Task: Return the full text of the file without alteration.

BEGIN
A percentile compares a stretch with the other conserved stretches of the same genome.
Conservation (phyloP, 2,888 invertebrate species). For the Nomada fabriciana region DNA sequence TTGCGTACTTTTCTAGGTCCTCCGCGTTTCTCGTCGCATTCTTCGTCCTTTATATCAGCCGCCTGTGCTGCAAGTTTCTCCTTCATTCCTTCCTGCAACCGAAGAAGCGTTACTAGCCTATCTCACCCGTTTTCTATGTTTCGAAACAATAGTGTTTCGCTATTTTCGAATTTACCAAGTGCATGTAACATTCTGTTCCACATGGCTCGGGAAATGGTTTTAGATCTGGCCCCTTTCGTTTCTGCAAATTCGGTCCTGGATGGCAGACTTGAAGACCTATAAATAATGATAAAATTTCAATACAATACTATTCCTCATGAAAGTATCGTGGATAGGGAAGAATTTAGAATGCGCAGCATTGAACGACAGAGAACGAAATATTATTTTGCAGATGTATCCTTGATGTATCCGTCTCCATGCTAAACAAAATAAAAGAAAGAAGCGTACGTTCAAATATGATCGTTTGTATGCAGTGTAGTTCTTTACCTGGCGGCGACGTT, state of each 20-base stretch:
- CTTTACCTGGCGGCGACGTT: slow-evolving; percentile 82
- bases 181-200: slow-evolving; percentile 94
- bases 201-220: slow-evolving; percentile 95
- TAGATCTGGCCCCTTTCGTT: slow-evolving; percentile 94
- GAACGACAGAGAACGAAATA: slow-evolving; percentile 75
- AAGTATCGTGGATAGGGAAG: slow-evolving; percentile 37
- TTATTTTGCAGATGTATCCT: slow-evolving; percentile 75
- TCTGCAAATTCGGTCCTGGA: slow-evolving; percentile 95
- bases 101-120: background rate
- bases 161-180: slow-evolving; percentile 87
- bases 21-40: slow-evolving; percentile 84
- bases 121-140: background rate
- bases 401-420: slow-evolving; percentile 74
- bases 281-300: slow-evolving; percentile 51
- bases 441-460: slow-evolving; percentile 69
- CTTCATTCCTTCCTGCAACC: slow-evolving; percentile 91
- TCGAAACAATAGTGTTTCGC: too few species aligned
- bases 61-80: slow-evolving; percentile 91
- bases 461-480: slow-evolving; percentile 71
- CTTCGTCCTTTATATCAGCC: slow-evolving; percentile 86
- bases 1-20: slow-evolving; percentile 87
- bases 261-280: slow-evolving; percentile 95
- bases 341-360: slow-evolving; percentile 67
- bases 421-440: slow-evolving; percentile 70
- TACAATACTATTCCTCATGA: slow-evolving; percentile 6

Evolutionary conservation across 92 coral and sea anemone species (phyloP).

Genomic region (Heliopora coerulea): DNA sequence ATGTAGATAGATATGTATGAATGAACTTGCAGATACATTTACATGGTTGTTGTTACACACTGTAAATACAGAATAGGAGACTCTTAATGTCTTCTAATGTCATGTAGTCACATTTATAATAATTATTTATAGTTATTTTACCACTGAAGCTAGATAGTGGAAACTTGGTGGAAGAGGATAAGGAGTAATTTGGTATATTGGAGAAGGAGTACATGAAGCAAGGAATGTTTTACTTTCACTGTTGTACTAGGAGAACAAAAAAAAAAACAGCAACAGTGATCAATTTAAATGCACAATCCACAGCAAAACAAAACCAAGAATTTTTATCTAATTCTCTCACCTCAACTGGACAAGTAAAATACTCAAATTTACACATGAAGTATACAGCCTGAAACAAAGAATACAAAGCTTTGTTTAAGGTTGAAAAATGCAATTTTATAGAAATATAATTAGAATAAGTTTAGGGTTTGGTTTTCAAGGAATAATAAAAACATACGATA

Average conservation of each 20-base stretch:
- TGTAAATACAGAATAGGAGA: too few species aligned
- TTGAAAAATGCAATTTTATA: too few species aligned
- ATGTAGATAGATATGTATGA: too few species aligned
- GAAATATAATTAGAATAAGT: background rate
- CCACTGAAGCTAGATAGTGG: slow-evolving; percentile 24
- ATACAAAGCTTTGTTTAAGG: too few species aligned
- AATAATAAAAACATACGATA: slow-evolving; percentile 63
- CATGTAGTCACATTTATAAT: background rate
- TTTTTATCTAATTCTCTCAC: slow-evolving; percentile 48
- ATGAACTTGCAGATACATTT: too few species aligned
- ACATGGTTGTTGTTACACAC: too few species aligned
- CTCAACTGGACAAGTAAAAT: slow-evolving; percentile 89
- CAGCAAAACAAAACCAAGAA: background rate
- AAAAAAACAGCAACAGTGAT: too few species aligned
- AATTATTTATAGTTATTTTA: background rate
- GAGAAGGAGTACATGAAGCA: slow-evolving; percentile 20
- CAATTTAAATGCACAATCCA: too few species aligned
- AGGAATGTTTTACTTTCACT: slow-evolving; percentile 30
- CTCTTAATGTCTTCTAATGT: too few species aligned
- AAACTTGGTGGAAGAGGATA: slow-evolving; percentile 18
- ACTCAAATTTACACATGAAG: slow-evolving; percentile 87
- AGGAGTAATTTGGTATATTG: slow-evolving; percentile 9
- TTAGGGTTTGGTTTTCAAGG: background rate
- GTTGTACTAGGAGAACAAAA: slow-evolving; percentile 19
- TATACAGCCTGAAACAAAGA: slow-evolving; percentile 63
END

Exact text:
A percentile compares a stretch with the other conserved stretches of the same genome.
Conservation (phyloP, 2,888 invertebrate species). For the Nomada fabriciana region DNA sequence TTGCGTACTTTTCTAGGTCCTCCGCGTTTCTCGTCGCATTCTTCGTCCTTTATATCAGCCGCCTGTGCTGCAAGTTTCTCCTTCATTCCTTCCTGCAACCGAAGAAGCGTTACTAGCCTATCTCACCCGTTTTCTATGTTTCGAAACAATAGTGTTTCGCTATTTTCGAATTTACCAAGTGCATGTAACATTCTGTTCCACATGGCTCGGGAAATGGTTTTAGATCTGGCCCCTTTCGTTTCTGCAAATTCGGTCCTGGATGGCAGACTTGAAGACCTATAAATAATGATAAAATTTCAATACAATACTATTCCTCATGAAAGTATCGTGGATAGGGAAGAATTTAGAATGCGCAGCATTGAACGACAGAGAACGAAATATTATTTTGCAGATGTATCCTTGATGTATCCGTCTCCATGCTAAACAAAATAAAAGAAAGAAGCGTACGTTCAAATATGATCGTTTGTATGCAGTGTAGTTCTTTACCTGGCGGCGACGTT, state of each 20-base stretch:
- CTTTACCTGGCGGCGACGTT: slow-evolving; percentile 82
- bases 181-200: slow-evolving; percentile 94
- bases 201-220: slow-evolving; percentile 95
- TAGATCTGGCCCCTTTCGTT: slow-evolving; percentile 94
- GAACGACAGAGAACGAAATA: slow-evolving; percentile 75
- AAGTATCGTGGATAGGGAAG: slow-evolving; percentile 37
- TTATTTTGCAGATGTATCCT: slow-evolving; percentile 75
- TCTGCAAATTCGGTCCTGGA: slow-evolving; percentile 95
- bases 101-120: background rate
- bases 161-180: slow-evolving; percentile 87
- bases 21-40: slow-evolving; percentile 84
- bases 121-140: background rate
- bases 401-420: slow-evolving; percentile 74
- bases 281-300: slow-evolving; percentile 51
- bases 441-460: slow-evolving; percentile 69
- CTTCATTCCTTCCTGCAACC: slow-evolving; percentile 91
- TCGAAACAATAGTGTTTCGC: too few species aligned
- bases 61-80: slow-evolving; percentile 91
- bases 461-480: slow-evolving; percentile 71
- CTTCGTCCTTTATATCAGCC: slow-evolving; percentile 86
- bases 1-20: slow-evolving; percentile 87
- bases 261-280: slow-evolving; percentile 95
- bases 341-360: slow-evolving; percentile 67
- bases 421-440: slow-evolving; percentile 70
- TACAATACTATTCCTCATGA: slow-evolving; percentile 6

Evolutionary conservation across 92 coral and sea anemone species (phyloP).

Genomic region (Heliopora coerulea): DNA sequence ATGTAGATAGATATGTATGAATGAACTTGCAGATACATTTACATGGTTGTTGTTACACACTGTAAATACAGAATAGGAGACTCTTAATGTCTTCTAATGTCATGTAGTCACATTTATAATAATTATTTATAGTTATTTTACCACTGAAGCTAGATAGTGGAAACTTGGTGGAAGAGGATAAGGAGTAATTTGGTATATTGGAGAAGGAGTACATGAAGCAAGGAATGTTTTACTTTCACTGTTGTACTAGGAGAACAAAAAAAAAAACAGCAACAGTGATCAATTTAAATGCACAATCCACAGCAAAACAAAACCAAGAATTTTTATCTAATTCTCTCACCTCAACTGGACAAGTAAAATACTCAAATTTACACATGAAGTATACAGCCTGAAACAAAGAATACAAAGCTTTGTTTAAGGTTGAAAAATGCAATTTTATAGAAATATAATTAGAATAAGTTTAGGGTTTGGTTTTCAAGGAATAATAAAAACATACGATA

Average conservation of each 20-base stretch:
- TGTAAATACAGAATAGGAGA: too few species aligned
- TTGAAAAATGCAATTTTATA: too few species aligned
- ATGTAGATAGATATGTATGA: too few species aligned
- GAAATATAATTAGAATAAGT: background rate
- CCACTGAAGCTAGATAGTGG: slow-evolving; percentile 24
- ATACAAAGCTTTGTTTAAGG: too few species aligned
- AATAATAAAAACATACGATA: slow-evolving; percentile 63
- CATGTAGTCACATTTATAAT: background rate
- TTTTTATCTAATTCTCTCAC: slow-evolving; percentile 48
- ATGAACTTGCAGATACATTT: too few species aligned
- ACATGGTTGTTGTTACACAC: too few species aligned
- CTCAACTGGACAAGTAAAAT: slow-evolving; percentile 89
- CAGCAAAACAAAACCAAGAA: background rate
- AAAAAAACAGCAACAGTGAT: too few species aligned
- AATTATTTATAGTTATTTTA: background rate
- GAGAAGGAGTACATGAAGCA: slow-evolving; percentile 20
- CAATTTAAATGCACAATCCA: too few species aligned
- AGGAATGTTTTACTTTCACT: slow-evolving; percentile 30
- CTCTTAATGTCTTCTAATGT: too few species aligned
- AAACTTGGTGGAAGAGGATA: slow-evolving; percentile 18
- ACTCAAATTTACACATGAAG: slow-evolving; percentile 87
- AGGAGTAATTTGGTATATTG: slow-evolving; percentile 9
- TTAGGGTTTGGTTTTCAAGG: background rate
- GTTGTACTAGGAGAACAAAA: slow-evolving; percentile 19
- TATACAGCCTGAAACAAAGA: slow-evolving; percentile 63